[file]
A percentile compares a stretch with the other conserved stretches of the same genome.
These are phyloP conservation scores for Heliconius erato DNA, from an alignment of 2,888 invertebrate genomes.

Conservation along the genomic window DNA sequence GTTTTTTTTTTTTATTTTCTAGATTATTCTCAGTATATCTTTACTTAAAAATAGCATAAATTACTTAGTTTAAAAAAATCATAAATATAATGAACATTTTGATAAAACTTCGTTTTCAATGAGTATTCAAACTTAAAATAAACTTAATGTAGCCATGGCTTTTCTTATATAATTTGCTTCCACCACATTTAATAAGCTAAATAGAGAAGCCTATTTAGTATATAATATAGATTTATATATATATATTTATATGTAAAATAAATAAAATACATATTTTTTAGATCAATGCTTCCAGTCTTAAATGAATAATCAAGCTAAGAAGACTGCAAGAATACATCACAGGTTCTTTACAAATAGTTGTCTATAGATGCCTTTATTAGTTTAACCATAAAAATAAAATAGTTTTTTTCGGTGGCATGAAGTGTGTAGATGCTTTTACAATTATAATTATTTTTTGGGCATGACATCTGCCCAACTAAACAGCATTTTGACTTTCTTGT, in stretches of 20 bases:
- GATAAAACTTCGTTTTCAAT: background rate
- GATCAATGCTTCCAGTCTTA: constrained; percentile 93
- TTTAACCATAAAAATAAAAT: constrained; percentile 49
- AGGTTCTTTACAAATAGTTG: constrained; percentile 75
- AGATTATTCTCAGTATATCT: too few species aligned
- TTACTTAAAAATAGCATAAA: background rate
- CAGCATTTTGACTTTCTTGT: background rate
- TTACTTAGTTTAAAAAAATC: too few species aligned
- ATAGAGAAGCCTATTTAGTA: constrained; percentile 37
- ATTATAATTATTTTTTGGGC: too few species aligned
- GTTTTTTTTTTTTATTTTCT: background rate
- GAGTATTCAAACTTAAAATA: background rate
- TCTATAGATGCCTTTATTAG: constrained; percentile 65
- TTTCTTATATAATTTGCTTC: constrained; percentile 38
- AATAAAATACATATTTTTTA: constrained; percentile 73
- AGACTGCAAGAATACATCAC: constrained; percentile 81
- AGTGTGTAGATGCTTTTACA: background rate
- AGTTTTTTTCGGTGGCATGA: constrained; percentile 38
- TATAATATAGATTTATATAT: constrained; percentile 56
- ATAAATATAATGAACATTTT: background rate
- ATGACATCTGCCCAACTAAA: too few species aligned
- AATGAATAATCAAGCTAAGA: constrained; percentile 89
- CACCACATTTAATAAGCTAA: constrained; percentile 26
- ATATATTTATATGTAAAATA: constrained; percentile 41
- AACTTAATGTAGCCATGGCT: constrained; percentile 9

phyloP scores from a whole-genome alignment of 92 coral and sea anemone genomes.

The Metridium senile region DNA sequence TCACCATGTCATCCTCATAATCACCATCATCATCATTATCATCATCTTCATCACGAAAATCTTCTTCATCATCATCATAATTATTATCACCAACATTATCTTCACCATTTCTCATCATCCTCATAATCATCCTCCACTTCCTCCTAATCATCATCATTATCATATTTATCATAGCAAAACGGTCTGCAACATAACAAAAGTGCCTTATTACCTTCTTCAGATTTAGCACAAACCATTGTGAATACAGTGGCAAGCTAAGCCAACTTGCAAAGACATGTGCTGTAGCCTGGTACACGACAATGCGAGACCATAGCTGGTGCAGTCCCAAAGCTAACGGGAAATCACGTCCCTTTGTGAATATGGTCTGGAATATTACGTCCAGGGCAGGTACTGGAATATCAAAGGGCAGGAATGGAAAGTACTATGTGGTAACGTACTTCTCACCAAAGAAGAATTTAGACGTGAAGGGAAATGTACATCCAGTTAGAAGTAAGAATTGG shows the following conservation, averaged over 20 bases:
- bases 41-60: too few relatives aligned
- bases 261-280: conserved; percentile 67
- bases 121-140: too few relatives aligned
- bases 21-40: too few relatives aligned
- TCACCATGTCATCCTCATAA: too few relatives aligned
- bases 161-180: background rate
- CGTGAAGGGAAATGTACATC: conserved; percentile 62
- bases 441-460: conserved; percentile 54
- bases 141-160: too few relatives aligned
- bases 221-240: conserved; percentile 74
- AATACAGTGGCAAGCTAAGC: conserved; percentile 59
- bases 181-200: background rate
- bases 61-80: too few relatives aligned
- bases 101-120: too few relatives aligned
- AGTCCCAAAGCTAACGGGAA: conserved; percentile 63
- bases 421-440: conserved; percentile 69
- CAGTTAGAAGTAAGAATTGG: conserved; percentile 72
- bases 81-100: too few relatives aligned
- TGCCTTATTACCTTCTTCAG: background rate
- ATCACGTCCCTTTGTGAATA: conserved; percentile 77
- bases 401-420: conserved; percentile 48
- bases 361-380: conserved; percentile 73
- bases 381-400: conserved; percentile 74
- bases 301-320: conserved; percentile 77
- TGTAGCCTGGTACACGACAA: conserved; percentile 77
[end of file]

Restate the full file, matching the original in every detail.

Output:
A percentile compares a stretch with the other conserved stretches of the same genome.
These are phyloP conservation scores for Heliconius erato DNA, from an alignment of 2,888 invertebrate genomes.

Conservation along the genomic window DNA sequence GTTTTTTTTTTTTATTTTCTAGATTATTCTCAGTATATCTTTACTTAAAAATAGCATAAATTACTTAGTTTAAAAAAATCATAAATATAATGAACATTTTGATAAAACTTCGTTTTCAATGAGTATTCAAACTTAAAATAAACTTAATGTAGCCATGGCTTTTCTTATATAATTTGCTTCCACCACATTTAATAAGCTAAATAGAGAAGCCTATTTAGTATATAATATAGATTTATATATATATATTTATATGTAAAATAAATAAAATACATATTTTTTAGATCAATGCTTCCAGTCTTAAATGAATAATCAAGCTAAGAAGACTGCAAGAATACATCACAGGTTCTTTACAAATAGTTGTCTATAGATGCCTTTATTAGTTTAACCATAAAAATAAAATAGTTTTTTTCGGTGGCATGAAGTGTGTAGATGCTTTTACAATTATAATTATTTTTTGGGCATGACATCTGCCCAACTAAACAGCATTTTGACTTTCTTGT, in stretches of 20 bases:
- GATAAAACTTCGTTTTCAAT: background rate
- GATCAATGCTTCCAGTCTTA: constrained; percentile 93
- TTTAACCATAAAAATAAAAT: constrained; percentile 49
- AGGTTCTTTACAAATAGTTG: constrained; percentile 75
- AGATTATTCTCAGTATATCT: too few species aligned
- TTACTTAAAAATAGCATAAA: background rate
- CAGCATTTTGACTTTCTTGT: background rate
- TTACTTAGTTTAAAAAAATC: too few species aligned
- ATAGAGAAGCCTATTTAGTA: constrained; percentile 37
- ATTATAATTATTTTTTGGGC: too few species aligned
- GTTTTTTTTTTTTATTTTCT: background rate
- GAGTATTCAAACTTAAAATA: background rate
- TCTATAGATGCCTTTATTAG: constrained; percentile 65
- TTTCTTATATAATTTGCTTC: constrained; percentile 38
- AATAAAATACATATTTTTTA: constrained; percentile 73
- AGACTGCAAGAATACATCAC: constrained; percentile 81
- AGTGTGTAGATGCTTTTACA: background rate
- AGTTTTTTTCGGTGGCATGA: constrained; percentile 38
- TATAATATAGATTTATATAT: constrained; percentile 56
- ATAAATATAATGAACATTTT: background rate
- ATGACATCTGCCCAACTAAA: too few species aligned
- AATGAATAATCAAGCTAAGA: constrained; percentile 89
- CACCACATTTAATAAGCTAA: constrained; percentile 26
- ATATATTTATATGTAAAATA: constrained; percentile 41
- AACTTAATGTAGCCATGGCT: constrained; percentile 9

phyloP scores from a whole-genome alignment of 92 coral and sea anemone genomes.

The Metridium senile region DNA sequence TCACCATGTCATCCTCATAATCACCATCATCATCATTATCATCATCTTCATCACGAAAATCTTCTTCATCATCATCATAATTATTATCACCAACATTATCTTCACCATTTCTCATCATCCTCATAATCATCCTCCACTTCCTCCTAATCATCATCATTATCATATTTATCATAGCAAAACGGTCTGCAACATAACAAAAGTGCCTTATTACCTTCTTCAGATTTAGCACAAACCATTGTGAATACAGTGGCAAGCTAAGCCAACTTGCAAAGACATGTGCTGTAGCCTGGTACACGACAATGCGAGACCATAGCTGGTGCAGTCCCAAAGCTAACGGGAAATCACGTCCCTTTGTGAATATGGTCTGGAATATTACGTCCAGGGCAGGTACTGGAATATCAAAGGGCAGGAATGGAAAGTACTATGTGGTAACGTACTTCTCACCAAAGAAGAATTTAGACGTGAAGGGAAATGTACATCCAGTTAGAAGTAAGAATTGG shows the following conservation, averaged over 20 bases:
- bases 41-60: too few relatives aligned
- bases 261-280: conserved; percentile 67
- bases 121-140: too few relatives aligned
- bases 21-40: too few relatives aligned
- TCACCATGTCATCCTCATAA: too few relatives aligned
- bases 161-180: background rate
- CGTGAAGGGAAATGTACATC: conserved; percentile 62
- bases 441-460: conserved; percentile 54
- bases 141-160: too few relatives aligned
- bases 221-240: conserved; percentile 74
- AATACAGTGGCAAGCTAAGC: conserved; percentile 59
- bases 181-200: background rate
- bases 61-80: too few relatives aligned
- bases 101-120: too few relatives aligned
- AGTCCCAAAGCTAACGGGAA: conserved; percentile 63
- bases 421-440: conserved; percentile 69
- CAGTTAGAAGTAAGAATTGG: conserved; percentile 72
- bases 81-100: too few relatives aligned
- TGCCTTATTACCTTCTTCAG: background rate
- ATCACGTCCCTTTGTGAATA: conserved; percentile 77
- bases 401-420: conserved; percentile 48
- bases 361-380: conserved; percentile 73
- bases 381-400: conserved; percentile 74
- bases 301-320: conserved; percentile 77
- TGTAGCCTGGTACACGACAA: conserved; percentile 77